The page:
Madeleine Stowe made her film debut in Stakeout with Richard Dreyfuss, and went on to work with Jack Nicholson in The Two Jakes, Daniel Day Lewis in The Last of the Mohicans, Brad Pitt in 12 Monkeys and Kevin Costner in Revenge.
Not to be confused with her movie of the same name, Stowe now stars in the ABC series Revenge. In it she plays Victoria Grayson, a glamorous, powerful matriarch of the Grayson family and the reigning queen of the Hamptons social scene. But her past holds dark secrets.
Seventeen years before, she had an affair with Steve Clarke, and assisted in framing him for a crime he didn’t commit. Seventeen years later Steve dies in prison, and his daughter Amanda, who was only nine-years-old when he was convicted, changes her name to Emily Thorne and moves next door to Victoria in the Hamptons, planning revenge on her and everyone else connect with her father’s misfortune.
Did you think Victoria was heinous when you first read the script?
Not at all. I think that she’s hiding something that goes way past the terrible sin that she committed. And I think we all hide in different ways. In her mind, she feels that she has risen to being a good human being, but she’s very much in love with Emily’s father still to this very day, and I think it haunts her.
Mike (Kelley, the series writer and executive producer) has a whole slew of storylines. They are kind of astonishing. I just heard about something really heinous my character is about to do. I said, ‘She does what?’ It was so shocking.
I think the idea that you are in a place that is sunny and bright [like the Hamptons], and all of these dark undercurrents are going on, kind of makes a really interesting story.
I think that all villains have light and shadow and weird things about them, and they are conflicted. I know so many people in my day today who will blow you away with how they’ll pivot and do a 180 and do something that you would never imagine them capable of doing. So I think she’s one of those people.
Was it hard to find the right tone for Victoria?
Initially it was tricky finding the right balance because there were some people who felt that she should be a moustache twirling heavy, and I never felt that. I felt that she had a certain kind of vulnerability about her, but if the hammer had to come down, it was going to come down.
When they were testing it, I think what they found is that the audiences unexpectedly had a lot of sympathy for her, because she’s trapped.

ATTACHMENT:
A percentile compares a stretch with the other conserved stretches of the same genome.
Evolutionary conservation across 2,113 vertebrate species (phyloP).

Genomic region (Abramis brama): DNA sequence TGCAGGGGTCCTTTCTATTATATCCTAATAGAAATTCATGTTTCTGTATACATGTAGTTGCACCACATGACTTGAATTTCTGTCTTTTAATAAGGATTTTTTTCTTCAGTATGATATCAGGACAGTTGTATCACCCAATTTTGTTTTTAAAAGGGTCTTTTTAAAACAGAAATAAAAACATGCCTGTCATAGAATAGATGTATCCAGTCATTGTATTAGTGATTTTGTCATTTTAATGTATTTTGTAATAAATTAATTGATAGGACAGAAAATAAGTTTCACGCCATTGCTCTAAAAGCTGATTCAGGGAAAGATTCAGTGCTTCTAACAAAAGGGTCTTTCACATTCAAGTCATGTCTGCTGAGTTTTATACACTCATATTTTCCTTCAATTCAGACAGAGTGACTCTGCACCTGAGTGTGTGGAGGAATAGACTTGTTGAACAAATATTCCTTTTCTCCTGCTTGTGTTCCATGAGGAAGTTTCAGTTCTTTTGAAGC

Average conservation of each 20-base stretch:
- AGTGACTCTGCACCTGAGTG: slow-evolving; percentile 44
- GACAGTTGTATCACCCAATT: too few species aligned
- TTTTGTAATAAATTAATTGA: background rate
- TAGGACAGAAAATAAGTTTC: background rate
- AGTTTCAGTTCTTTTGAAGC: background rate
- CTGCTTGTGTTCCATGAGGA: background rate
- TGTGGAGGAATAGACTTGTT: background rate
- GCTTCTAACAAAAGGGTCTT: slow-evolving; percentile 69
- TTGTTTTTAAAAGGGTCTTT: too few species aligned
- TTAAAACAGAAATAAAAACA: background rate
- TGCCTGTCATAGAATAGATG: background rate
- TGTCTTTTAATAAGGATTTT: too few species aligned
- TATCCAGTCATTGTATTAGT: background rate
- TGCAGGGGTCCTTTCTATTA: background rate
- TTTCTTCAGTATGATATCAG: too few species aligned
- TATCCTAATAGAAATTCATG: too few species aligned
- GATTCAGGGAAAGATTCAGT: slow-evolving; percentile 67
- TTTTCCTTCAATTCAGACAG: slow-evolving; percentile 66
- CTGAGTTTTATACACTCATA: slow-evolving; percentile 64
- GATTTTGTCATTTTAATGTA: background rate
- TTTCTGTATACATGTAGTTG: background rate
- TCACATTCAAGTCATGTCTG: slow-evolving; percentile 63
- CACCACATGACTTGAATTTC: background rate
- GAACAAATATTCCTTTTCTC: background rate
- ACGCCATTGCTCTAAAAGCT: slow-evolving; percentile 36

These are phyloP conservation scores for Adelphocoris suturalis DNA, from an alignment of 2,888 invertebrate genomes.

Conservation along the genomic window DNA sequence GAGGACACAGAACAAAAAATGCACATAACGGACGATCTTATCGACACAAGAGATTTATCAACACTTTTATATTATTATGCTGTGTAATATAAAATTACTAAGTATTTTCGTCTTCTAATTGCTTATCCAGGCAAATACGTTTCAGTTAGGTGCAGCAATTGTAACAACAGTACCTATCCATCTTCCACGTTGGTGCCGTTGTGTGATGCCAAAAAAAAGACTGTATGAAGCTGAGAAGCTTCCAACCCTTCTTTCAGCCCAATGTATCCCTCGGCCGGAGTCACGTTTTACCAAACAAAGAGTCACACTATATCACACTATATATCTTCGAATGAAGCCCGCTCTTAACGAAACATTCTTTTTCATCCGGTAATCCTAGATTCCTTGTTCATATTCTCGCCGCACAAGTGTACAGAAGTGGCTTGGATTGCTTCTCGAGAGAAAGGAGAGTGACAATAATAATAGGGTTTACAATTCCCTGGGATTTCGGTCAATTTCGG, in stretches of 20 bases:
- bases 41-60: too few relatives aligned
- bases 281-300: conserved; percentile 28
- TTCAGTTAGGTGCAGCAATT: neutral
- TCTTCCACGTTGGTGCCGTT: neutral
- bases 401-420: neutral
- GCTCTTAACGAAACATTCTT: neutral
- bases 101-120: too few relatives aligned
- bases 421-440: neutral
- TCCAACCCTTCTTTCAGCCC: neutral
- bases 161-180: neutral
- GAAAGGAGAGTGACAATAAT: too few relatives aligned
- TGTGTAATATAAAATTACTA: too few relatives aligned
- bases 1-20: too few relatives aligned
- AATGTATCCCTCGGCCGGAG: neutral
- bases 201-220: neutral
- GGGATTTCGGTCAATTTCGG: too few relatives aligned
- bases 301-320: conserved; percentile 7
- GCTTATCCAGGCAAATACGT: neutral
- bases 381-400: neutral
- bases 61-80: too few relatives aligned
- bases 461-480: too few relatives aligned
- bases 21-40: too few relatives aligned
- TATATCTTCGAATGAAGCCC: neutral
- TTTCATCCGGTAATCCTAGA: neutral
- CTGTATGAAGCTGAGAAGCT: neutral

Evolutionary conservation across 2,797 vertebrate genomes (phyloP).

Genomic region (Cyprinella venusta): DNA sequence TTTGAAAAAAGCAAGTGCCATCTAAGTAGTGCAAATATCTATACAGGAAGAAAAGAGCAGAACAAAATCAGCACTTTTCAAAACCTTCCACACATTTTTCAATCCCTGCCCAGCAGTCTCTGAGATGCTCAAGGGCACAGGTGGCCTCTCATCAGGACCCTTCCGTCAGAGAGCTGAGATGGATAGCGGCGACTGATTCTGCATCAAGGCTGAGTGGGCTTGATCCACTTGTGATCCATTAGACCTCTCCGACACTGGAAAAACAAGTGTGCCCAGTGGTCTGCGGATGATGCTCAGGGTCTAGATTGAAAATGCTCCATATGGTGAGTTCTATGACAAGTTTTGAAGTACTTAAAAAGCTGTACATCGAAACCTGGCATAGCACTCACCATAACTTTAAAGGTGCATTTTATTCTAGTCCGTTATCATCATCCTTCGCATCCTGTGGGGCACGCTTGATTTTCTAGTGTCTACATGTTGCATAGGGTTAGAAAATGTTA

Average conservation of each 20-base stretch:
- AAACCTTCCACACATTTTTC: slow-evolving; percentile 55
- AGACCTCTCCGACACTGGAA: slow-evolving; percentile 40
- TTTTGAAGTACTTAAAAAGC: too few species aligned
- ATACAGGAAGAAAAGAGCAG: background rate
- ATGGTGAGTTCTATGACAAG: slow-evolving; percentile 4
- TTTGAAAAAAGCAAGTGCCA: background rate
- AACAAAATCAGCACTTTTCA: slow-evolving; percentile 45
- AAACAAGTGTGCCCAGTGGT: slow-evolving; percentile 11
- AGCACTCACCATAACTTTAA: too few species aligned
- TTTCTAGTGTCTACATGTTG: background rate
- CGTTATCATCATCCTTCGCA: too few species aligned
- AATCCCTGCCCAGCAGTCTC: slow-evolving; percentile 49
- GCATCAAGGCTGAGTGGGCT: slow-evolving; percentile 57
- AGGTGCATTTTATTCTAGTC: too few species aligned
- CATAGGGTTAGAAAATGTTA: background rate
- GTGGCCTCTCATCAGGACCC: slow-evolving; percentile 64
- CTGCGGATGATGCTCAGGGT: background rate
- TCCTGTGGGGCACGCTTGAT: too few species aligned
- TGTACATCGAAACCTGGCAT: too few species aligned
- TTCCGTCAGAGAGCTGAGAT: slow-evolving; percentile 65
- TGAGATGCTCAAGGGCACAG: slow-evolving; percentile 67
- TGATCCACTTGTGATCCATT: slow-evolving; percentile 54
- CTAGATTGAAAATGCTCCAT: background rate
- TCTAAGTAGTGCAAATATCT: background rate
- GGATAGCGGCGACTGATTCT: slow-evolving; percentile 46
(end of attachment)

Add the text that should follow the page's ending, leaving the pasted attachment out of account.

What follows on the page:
How long can Emily go before people start to get suspicious of what’s going on?
I’m on to Emily. I am on to her by the first episode. A young woman comes onto my yacht and says to my best friend, ‘Is your husband all right?’ And she happens to have moved next door. In this day of the Internet, who would not have Googled and seen who lives next door? It’s complete hokum to me. I’m on to her. Victoria knows no boundaries.
And there’s a power struggle over Victoria’s son Daniel, who Josh Bowman plays. I think that then becomes a very cunning game about how much do you let your son go with this woman who you know is trouble, but he’s happy. And that’s where so much of her character lords power over mine.
When you’re on the set, do you go in and out of character?
It’s interesting, I actually like to stand in for my character [when they are lighting the set] and be there every second so I can really go in.
That’s not how people typically work, but with [Victoria] it’s essential that I do that because I find that my own mind is rising to a level of paranoia in certain areas, I’m having a conversation with somebody and I start to think of people’s motives behind what they’re doing more than I typically would.
I’m surprisingly loving this character. The potential for this show is to go really deep and psychological in a Hitchcockian way if they choose to do that.
You were so cool and regal in this series, and yet you have a whole different side of you as a rancher in Texas. Could you talk a little bit about that?
I actually don’t have the ranch in Texas anymore because my daughter’s being educated here in LA A Texas education would have been fine, but it was a little tricky where we were. But I miss it terribly and our deep connections are there.
But during that particular period of time, I came up with this idea of writing a large romantic western, [The Unbound Captives], which is a genre that has never really been done before, and to transcend what we’ve typically been seeing in the genre. So it’s a film that I’m directing with Hugh Jackman and Rachel Weisz.
Can you speak to the idea of the average American audience wanting to see the take down of the rich?
We are in a particular time right now in American history where I think that the average American is going to want to see the takedown of the rich. I think to observe these over-privileged people who have everything at their fingertips pulled down and given a comeuppance might be some sort of vicarious thrill for people.
The disparity is so huge right now in terms of who’s making the money, so to be able to turn on the tube for one hour and see this escapist fantasy which has a really dark heart I think could be satisfying.